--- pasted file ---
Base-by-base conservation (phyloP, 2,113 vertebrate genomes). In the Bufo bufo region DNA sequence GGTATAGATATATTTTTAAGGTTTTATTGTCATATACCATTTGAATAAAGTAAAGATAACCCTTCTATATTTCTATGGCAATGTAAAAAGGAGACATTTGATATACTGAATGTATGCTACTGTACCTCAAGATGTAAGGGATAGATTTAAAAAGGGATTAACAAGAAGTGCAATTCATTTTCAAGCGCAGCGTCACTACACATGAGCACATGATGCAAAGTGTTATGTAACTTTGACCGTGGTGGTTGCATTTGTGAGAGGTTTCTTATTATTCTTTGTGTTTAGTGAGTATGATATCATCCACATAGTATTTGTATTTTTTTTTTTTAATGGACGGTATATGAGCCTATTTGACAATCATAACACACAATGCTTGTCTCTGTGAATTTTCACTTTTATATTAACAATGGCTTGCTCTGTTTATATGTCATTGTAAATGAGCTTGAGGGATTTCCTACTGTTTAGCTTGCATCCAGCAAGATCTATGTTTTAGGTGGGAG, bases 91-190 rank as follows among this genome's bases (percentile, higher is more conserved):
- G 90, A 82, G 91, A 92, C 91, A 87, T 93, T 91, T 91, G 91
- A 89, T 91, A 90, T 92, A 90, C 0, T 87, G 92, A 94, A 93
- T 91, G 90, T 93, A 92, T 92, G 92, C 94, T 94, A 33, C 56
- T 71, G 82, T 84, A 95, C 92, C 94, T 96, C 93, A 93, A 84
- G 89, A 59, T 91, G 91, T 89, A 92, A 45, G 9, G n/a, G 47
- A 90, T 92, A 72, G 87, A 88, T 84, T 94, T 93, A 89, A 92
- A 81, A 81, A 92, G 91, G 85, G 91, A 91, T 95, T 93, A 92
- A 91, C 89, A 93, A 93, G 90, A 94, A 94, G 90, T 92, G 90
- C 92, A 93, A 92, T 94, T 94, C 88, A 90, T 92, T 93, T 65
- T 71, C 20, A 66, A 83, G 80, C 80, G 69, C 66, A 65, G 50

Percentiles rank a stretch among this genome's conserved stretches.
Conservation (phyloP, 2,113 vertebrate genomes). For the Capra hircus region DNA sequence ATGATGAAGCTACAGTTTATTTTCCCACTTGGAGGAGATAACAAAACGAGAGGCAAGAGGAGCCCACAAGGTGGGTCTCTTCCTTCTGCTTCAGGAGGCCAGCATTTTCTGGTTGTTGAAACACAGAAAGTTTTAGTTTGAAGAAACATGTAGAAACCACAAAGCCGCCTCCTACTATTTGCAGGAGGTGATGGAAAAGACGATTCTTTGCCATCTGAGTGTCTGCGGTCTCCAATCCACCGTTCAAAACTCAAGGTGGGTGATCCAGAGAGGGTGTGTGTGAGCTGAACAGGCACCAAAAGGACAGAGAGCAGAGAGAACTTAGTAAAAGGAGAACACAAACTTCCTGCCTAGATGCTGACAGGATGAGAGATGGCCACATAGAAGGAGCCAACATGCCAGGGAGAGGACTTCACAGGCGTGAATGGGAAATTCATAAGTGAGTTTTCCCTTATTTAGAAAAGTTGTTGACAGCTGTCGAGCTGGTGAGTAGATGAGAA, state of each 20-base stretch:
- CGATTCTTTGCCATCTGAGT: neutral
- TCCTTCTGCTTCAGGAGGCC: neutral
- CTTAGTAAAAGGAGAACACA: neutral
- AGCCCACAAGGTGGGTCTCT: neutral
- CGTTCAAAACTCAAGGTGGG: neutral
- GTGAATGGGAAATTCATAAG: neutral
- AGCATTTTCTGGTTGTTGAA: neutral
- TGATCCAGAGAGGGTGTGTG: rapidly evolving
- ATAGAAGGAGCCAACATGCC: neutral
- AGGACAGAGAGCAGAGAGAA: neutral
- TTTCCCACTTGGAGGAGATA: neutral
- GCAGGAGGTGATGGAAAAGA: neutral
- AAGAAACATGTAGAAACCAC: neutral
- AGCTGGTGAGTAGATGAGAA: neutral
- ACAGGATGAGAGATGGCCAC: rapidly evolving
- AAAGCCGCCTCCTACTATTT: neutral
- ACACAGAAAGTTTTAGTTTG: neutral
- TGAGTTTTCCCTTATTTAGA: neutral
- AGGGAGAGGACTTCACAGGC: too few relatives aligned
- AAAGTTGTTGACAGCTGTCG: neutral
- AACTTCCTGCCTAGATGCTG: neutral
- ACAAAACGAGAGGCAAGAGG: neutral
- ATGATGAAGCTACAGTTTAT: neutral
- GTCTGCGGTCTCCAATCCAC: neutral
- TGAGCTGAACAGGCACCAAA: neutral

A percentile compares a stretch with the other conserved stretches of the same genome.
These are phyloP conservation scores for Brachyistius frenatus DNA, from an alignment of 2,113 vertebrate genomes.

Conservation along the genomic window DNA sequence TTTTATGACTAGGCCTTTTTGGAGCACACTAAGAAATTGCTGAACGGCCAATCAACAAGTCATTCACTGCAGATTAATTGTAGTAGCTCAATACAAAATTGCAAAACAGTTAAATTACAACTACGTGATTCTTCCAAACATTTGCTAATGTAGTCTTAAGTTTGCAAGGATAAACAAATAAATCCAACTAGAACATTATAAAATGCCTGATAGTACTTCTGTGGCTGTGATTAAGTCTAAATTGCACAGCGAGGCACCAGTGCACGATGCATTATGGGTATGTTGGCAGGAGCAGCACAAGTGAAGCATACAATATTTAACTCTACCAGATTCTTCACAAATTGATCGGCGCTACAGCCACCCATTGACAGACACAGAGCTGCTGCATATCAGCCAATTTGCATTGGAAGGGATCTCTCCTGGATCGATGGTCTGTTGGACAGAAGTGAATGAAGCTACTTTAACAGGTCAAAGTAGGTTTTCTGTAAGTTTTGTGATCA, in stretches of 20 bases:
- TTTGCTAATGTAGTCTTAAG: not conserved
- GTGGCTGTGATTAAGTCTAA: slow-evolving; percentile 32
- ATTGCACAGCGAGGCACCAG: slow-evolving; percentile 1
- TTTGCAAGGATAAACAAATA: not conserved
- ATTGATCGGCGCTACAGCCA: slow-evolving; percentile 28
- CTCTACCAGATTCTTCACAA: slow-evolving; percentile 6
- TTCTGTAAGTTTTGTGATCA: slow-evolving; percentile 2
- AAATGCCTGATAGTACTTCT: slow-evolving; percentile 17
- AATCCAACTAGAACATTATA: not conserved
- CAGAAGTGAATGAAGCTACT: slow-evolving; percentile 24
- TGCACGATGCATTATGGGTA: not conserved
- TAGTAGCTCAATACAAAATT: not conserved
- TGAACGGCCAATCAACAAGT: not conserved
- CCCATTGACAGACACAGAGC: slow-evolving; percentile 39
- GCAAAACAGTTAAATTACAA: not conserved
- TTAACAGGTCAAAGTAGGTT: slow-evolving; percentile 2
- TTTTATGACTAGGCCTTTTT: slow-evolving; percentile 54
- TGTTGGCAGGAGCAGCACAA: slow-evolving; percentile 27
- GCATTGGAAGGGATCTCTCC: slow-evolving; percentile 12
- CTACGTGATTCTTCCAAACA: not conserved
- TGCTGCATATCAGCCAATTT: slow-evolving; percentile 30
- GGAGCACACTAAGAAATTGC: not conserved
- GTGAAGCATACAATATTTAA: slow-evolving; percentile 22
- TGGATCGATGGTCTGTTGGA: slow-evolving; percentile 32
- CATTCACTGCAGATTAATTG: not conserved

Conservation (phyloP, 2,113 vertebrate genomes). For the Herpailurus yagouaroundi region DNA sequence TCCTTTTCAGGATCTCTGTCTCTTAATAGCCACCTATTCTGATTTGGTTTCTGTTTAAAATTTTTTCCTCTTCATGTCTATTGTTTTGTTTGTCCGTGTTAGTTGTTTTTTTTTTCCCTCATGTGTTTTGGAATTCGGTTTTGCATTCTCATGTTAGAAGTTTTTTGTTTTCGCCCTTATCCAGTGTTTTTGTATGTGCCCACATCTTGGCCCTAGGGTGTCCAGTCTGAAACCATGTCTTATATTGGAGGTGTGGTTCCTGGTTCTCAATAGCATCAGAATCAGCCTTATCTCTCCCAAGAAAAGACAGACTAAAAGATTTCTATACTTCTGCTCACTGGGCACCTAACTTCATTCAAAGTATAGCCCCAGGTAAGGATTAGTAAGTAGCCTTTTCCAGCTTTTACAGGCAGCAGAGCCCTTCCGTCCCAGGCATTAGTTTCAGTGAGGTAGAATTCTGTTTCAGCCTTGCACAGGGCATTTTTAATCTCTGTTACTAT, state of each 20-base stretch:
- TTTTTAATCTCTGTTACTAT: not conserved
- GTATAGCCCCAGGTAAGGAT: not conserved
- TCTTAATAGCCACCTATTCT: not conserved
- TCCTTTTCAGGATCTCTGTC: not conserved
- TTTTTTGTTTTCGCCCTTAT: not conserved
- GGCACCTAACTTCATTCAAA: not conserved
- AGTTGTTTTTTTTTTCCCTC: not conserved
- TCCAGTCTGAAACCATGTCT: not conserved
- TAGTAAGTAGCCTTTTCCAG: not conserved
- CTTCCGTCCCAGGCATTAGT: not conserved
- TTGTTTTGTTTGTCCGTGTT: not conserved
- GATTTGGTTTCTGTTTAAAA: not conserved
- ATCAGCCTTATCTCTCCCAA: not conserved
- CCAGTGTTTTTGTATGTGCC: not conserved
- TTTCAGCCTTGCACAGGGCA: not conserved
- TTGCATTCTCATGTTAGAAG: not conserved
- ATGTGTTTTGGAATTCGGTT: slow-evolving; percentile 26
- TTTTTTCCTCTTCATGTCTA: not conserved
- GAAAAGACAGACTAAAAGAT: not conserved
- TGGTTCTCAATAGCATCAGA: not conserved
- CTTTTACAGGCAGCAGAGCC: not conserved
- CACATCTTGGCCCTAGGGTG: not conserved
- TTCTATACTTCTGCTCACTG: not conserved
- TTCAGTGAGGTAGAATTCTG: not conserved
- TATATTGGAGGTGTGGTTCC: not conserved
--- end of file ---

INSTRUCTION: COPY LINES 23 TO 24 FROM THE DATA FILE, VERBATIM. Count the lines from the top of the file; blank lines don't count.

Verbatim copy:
- AGGACAGAGAGCAGAGAGAA: neutral
- TTTCCCACTTGGAGGAGATA: neutral